The Worry Dolls
I’ve been told I was coaxed to life—jolted, shocked, pumped. Some days, I remember the muted glare of hospital light, tubes, and wires. Other days, I hear the whisper of nurses’ feet as if they’re just in the other room. Stories of my birth lurk in every corner of the house until they become tangled with my own memories. Night after night, my mother slept next to me. Me, her half-formed baby glinting in the incubator. Let God take her, the Baptist doctor advised. No, my mother snapped. Me, her half-formed baby. Undo me, unwish me, unmake me. My mother dragged me to the physical therapist, the speech therapist, and the internist. She read about neck braces, wire braces—anything to make me stronger, stand up taller. But me, I wanted to be a jellyfish—to move gelatinously and softly, only a fine membrane for skin. My body, a buoyant transparent bell, perpetually ringing. Can’t you hear I’m singing? To float and glow electric against the blue. This is what I dreamed of when I couldn’t sleep. My mother slid worry dolls under my pillow where they hardened and turned brittle. Were they for me? For her? Impossible to tell. Some days, I broke their limbs, other days I cradled them.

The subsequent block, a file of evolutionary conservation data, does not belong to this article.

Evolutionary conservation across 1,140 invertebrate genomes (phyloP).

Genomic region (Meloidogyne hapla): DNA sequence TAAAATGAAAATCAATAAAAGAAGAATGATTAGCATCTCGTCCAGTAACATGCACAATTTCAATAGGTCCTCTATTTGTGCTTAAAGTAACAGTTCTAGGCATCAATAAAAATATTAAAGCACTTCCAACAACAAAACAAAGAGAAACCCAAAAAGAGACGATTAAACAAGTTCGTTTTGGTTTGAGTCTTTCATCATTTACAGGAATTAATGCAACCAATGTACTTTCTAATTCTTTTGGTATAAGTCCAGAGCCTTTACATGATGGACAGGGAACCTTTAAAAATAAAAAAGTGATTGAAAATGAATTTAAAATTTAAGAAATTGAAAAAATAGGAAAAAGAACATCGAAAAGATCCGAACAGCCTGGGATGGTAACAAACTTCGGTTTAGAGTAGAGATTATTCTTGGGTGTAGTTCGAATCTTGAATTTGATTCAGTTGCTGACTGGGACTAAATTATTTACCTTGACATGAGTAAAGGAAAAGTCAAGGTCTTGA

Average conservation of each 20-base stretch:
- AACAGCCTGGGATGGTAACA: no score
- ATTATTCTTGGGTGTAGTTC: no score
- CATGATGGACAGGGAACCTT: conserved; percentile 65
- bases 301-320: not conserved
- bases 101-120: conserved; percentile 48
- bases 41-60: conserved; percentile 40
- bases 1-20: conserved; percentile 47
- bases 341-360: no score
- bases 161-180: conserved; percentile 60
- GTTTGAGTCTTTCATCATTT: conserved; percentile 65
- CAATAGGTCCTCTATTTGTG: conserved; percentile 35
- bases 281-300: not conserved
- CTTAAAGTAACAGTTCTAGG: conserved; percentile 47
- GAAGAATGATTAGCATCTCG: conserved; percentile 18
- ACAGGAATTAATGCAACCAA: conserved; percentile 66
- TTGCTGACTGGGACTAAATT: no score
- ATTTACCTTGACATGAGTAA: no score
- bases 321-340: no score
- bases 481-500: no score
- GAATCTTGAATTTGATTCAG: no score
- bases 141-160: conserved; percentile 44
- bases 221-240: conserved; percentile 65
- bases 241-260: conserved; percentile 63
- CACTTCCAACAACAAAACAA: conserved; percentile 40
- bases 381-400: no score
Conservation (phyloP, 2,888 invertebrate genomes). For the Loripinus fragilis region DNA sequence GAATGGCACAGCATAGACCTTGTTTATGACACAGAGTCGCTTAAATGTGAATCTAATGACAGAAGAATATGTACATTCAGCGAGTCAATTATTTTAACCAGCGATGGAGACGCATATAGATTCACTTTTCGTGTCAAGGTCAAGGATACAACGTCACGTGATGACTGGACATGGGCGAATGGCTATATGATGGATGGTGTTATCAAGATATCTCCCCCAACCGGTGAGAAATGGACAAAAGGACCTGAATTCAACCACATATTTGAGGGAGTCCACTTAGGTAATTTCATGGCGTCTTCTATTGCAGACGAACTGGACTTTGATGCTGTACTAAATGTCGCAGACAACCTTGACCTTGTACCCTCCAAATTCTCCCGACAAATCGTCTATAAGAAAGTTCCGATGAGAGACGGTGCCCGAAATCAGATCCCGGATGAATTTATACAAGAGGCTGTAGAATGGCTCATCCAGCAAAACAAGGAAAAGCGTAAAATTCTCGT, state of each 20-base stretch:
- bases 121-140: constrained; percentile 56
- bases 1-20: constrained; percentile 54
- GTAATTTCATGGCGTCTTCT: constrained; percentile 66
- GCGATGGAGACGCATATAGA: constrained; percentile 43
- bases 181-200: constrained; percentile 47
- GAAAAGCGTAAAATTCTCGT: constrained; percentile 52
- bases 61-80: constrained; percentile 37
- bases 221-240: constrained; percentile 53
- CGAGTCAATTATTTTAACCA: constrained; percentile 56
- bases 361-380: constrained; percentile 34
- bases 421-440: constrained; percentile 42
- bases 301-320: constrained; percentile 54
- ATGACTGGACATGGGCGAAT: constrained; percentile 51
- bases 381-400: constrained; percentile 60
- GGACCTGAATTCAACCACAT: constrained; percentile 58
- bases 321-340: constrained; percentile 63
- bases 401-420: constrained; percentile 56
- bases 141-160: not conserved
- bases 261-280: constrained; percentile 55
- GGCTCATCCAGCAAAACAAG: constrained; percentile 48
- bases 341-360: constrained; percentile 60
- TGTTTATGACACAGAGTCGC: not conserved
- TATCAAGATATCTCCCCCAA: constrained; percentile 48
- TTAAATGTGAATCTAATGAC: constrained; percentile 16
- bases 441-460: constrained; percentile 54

Shannon K. Winston’s poems have appeared in Crab Creek Review, The Night Heron Barks, RHINO, Rust + Moth, and elsewhere. Her work has been nominated for a Pushcart Prize and several times for the Best of the Net. Her poetry collection, The Girl Who Talked to Paintings, was published recently by Glass Lyre Press. She lives in Princeton, New Jersey with her partner and two dogs.
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